September 9, 2015, by Brooke Chaplan – This year, a government commission evaluated the benefits programs offered to military personnel and families through the VA. The commission’s recommendations could have serious consequences for military families.
If you or your spouse are currently involved with the military, you need to inform yourself about these changes to see how they will affect your future finances, housing, and educational opportunities. Read this blog post for a simplified run down of the proposed changes that may be coming soon.
Termination of G.I. Bill Programs
Of the nine existing G.I. Bill programs, the commission recommended closing two:
* the Active Duty Assistance Program
* the Reserve Educational Assistance Program
Increased Service Time
Currently, military officers and enlistees can transfer their benefits to a dependent after they’ve served in the military for six years and have signed up for four more. If the commission’s recommendations come to fruition, military members would be required to serve 10 years and agree to an additional two years of service before transferring benefits.
For military personnel and spouses reaching the six year mark, these changes mean that you could lose your ability to transfer benefits in the next several years. Instead, you or your spouse could face additional deployments before receiving compensation that benefits other family members.
Military spouses who divorce before the ten-year period is up, could also lose access to benefits and reimbursements under this new rule. It is best to talk to a law firm experience in military divorce like Rosengren Kohlmeyer Law Offices, who can tell you what kind of changes you may face with divorce.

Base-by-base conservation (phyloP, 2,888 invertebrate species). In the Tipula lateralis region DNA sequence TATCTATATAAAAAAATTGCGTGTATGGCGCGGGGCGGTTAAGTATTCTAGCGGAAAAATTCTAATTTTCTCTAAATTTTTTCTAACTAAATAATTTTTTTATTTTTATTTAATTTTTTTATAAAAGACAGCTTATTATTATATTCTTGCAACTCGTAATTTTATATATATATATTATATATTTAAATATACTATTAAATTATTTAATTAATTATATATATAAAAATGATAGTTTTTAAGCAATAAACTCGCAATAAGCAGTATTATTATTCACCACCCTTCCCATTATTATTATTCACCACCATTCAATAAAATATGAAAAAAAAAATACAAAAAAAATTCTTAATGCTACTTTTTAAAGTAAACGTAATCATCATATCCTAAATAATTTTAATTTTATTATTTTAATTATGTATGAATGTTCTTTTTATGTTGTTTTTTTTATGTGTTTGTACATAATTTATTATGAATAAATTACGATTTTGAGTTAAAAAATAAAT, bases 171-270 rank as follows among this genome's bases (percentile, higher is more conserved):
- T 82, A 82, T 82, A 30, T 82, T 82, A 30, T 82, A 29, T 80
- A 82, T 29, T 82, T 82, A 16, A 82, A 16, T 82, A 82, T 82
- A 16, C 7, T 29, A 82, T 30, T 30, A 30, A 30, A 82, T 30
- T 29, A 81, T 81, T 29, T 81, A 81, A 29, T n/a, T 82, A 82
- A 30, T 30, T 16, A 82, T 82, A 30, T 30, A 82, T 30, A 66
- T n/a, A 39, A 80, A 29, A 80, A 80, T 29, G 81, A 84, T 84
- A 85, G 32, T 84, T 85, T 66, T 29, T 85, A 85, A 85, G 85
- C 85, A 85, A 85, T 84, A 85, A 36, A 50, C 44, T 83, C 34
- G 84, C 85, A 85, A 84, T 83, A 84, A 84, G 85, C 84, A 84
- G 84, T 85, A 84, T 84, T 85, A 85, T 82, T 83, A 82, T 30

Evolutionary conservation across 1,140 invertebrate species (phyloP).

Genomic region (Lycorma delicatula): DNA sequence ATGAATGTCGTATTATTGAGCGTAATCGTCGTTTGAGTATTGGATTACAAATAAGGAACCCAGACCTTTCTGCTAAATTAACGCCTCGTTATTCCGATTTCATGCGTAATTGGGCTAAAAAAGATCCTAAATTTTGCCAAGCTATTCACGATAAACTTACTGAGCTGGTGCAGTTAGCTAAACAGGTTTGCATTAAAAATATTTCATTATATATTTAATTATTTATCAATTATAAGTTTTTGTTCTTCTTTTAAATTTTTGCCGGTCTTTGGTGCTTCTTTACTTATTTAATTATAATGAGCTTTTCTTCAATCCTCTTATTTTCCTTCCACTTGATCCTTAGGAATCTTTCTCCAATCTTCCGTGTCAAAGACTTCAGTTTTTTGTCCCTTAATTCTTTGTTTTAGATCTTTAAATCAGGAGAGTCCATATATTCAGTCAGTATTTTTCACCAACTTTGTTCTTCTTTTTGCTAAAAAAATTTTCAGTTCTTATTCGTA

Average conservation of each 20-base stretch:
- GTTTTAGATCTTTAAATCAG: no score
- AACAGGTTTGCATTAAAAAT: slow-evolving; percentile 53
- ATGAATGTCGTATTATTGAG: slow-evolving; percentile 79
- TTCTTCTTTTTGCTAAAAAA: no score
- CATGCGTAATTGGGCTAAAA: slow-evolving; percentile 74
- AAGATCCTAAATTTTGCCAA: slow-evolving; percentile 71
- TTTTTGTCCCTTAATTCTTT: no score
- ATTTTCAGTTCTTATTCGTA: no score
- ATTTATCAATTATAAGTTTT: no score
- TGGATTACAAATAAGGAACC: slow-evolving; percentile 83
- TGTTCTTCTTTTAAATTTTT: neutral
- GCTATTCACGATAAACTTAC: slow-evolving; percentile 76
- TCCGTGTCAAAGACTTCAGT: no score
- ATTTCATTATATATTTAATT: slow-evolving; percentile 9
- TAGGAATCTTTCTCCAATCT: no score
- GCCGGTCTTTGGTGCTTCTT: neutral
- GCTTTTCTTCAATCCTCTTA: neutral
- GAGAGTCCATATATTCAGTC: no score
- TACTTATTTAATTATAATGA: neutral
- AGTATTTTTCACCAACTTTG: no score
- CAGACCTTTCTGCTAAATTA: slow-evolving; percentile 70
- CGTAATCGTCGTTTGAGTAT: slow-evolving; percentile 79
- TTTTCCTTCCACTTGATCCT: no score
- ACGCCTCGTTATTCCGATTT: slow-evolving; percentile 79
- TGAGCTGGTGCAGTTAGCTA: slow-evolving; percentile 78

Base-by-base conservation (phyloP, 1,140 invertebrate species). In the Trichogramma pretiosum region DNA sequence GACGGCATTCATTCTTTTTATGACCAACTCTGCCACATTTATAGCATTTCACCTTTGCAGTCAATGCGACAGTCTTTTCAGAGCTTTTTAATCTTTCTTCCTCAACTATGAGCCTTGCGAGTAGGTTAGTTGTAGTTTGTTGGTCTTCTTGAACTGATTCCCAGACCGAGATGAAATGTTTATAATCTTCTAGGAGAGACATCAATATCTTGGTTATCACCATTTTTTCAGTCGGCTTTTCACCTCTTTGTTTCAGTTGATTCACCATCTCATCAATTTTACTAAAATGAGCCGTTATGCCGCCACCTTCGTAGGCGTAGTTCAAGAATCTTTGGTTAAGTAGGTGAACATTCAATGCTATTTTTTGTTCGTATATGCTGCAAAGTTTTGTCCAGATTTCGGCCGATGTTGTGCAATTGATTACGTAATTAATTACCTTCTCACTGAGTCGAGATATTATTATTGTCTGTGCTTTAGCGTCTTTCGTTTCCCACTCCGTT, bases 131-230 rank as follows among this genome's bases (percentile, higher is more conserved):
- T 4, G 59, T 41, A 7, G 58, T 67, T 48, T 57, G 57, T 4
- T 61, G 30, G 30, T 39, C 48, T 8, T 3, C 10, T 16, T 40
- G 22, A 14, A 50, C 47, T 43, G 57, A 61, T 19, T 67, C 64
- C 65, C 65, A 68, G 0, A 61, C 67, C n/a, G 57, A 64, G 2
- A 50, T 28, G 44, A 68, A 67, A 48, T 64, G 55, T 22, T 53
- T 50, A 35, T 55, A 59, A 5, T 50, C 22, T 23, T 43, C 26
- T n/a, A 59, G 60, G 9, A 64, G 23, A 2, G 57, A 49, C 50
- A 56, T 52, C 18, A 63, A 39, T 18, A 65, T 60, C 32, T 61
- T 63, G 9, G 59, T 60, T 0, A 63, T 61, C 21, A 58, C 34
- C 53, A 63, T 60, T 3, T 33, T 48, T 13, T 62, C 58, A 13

End of Housing Allowance for Dependents
The new recommendations would also stop distributing the housing allowance to dependents. Since children often move out of their parents’ house in order to attend college, the original bill allowed students to receive a housing tuition while enrolled.
However, the move to online courses has made the housing tuition too expensive to maintain, so new changes would terminate this service for military children. If your son or daughter depends on a housing allowance to pay for school costs, you’ll want to make sure that these policy changes won’t inhibit his or her education.
Limited Tuition Reimbursement
Approximately ¾ of service members join the military for the express purpose of receiving education benefits. Perhaps due to this trend, the commission recommended limiting tuition assistance to only certain courses. The commission determined that only courses related to “professional development” will merit tuition reimbursement in the future.
Although the commission hasn’t explained the definition of “professional development”, those attending college should expect the military to reduce their school payments over the next several years.
Though these changes won’t take place immediately, the recommendations of the Military Compensation and Retirement Modernization Commission give a good indication of the direction the VA will go in the next several years. Talk to your commander, or local branch of the VA for more information.
Brooke Chaplan is a freelance writer and blogger. She lives and works out of her home in Los Lunas, New Mexico. She loves the outdoors and spends most her time hiking, biking and gardening. For more information contact Brooke via Twitter @BrookeChaplan.
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